Though we may be “high school sweethearts,” I would venture to say we’ve been through a lot together already, and our relationship is just as valid as any other despite our ages. We’ve been with each other through some of the most pivotal and life changing moments. We’ve made so many memories together and encouraged each other as we’ve grown. I feel so lucky to have had him by my side these past three years. From holding me up at my grandfather’s funeral to holding my hair back when I’m sick, John has been there for it all. There have been so many tissues and sleepless nights both good and bad. He truly knows me better than anyone else in many ways simply because he’s been there for so much.

Sadly, it is still so often assumed that our relationship’s long standing will only eventually end in tragic heartbreak and the idea that we have wasted these years together. Many family and friends wonder if we’re planning too far ahead, especially as John transfers to a school that while academically more rigorous than his current institution also happens to be geographically closer to me. They think we are too young to allow our lives to intertwine quite so deeply and to decide upon such a definite future. Although I can try and understand this concern, I am dead set on the fact that they are unbelievably wrong.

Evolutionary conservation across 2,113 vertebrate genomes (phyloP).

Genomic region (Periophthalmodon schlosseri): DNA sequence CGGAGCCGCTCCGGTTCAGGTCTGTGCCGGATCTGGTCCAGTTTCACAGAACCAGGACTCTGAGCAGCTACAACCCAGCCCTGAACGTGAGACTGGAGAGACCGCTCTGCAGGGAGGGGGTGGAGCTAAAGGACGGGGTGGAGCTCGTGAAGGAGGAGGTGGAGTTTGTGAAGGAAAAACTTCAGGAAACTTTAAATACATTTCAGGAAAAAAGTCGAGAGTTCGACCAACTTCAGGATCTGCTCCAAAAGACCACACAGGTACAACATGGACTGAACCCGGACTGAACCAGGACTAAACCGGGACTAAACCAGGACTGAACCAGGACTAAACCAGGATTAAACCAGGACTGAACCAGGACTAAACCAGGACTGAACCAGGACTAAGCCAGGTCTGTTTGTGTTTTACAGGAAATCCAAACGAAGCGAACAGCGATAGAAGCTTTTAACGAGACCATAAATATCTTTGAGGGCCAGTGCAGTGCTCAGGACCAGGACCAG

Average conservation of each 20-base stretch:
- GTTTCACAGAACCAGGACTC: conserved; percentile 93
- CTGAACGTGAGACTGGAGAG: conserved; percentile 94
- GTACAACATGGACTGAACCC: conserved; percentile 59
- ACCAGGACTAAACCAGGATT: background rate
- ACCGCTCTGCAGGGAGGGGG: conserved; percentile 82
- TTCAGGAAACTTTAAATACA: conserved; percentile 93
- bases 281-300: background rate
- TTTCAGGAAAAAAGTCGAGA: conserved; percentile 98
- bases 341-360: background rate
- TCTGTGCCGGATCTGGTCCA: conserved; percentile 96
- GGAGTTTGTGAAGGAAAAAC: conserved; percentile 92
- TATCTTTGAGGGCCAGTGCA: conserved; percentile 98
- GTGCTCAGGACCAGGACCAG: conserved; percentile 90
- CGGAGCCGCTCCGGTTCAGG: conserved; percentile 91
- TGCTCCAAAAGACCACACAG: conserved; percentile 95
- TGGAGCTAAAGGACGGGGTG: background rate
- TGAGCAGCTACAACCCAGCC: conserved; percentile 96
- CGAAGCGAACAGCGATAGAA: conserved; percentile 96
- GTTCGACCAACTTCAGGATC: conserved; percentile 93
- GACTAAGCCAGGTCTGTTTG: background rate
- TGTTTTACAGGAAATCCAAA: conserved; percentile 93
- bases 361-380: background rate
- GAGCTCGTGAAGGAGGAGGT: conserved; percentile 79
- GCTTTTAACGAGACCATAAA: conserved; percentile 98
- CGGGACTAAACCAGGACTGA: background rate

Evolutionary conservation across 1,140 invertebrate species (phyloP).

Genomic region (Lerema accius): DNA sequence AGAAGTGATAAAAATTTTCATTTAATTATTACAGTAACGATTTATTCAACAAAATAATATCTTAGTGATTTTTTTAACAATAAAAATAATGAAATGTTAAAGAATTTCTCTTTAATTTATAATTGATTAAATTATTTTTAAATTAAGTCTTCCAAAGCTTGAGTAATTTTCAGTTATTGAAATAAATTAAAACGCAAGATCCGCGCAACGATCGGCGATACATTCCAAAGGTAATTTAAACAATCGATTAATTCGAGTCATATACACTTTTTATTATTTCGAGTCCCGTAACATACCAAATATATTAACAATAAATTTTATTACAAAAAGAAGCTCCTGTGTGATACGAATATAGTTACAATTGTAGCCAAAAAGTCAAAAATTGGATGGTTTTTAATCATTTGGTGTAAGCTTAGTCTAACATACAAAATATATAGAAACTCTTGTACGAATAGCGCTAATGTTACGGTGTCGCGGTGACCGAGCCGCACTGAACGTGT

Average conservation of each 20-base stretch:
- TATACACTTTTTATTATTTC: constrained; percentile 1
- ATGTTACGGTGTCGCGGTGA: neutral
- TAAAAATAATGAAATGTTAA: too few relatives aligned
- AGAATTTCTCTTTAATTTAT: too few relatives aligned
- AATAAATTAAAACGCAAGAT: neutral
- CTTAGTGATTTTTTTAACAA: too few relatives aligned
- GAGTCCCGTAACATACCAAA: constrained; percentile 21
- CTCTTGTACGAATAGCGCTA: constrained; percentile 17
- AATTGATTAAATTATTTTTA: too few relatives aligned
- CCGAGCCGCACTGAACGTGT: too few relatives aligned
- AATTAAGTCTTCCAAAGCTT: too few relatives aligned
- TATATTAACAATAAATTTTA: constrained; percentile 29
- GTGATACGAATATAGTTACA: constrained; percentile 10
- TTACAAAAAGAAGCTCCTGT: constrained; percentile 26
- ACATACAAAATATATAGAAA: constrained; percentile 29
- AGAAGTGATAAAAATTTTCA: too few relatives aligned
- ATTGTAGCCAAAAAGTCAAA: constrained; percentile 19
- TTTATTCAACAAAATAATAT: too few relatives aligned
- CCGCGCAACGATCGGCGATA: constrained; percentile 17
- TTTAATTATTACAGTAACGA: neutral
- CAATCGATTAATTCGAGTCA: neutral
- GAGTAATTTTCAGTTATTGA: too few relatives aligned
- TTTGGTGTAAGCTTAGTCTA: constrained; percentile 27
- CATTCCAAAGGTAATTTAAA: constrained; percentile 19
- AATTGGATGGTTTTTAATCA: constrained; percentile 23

This is mainly because John is not simply my boyfriend but my best friend. He is the first person I want to go to with my problems and the first person I want to share good news with. No matter what we are doing we always manage to have fun together, we can laugh together for hours over silly things. He is the person I want by my side on my every adventure. Our favorite thing to do; get in the car and just drive. Already, we have seen so many places together from the coastline of Maine to small art museums across the North East. We have admired the Brooklyn Bridge at night and the beaches of Newport at sunrise. Our mission to see all fifty states together began the first time we took a train into Philadelphia. I can not wait to see even more and learn even more. I am so excited to continue exploring the world with him.

But, I also have made a point not to sacrifice other friendships and relationships in my life for him. I have always been a big proponent of the fact that while having a boyfriend who is your best friend is nice it is important not to make him my entire world. It is important to us both that we both have friendships and interests outside of our relationship. Thus, we share our interests, challenge each other, and celebrate the times that we can have adventures hand in hand.

Despite the fact that I am young, I am quite certain that I could never see my current relationship as anything but a benefit in my life. Even if circumstances abound and for whatever reason we go in separate directions, I can not imagine seeing our time spent together as a regret. In addition each choice that we make is ours to choose, and at the moment we are certainly quite happy with my choices. So, let us be happy. We are constantly making new memories and having new experiences because we are young, and at least at the moment we want to experience it all together. It is certainly not easy to be young and in love but, it is definitely worth it. 

Looking Back on Childhood Friends and Memories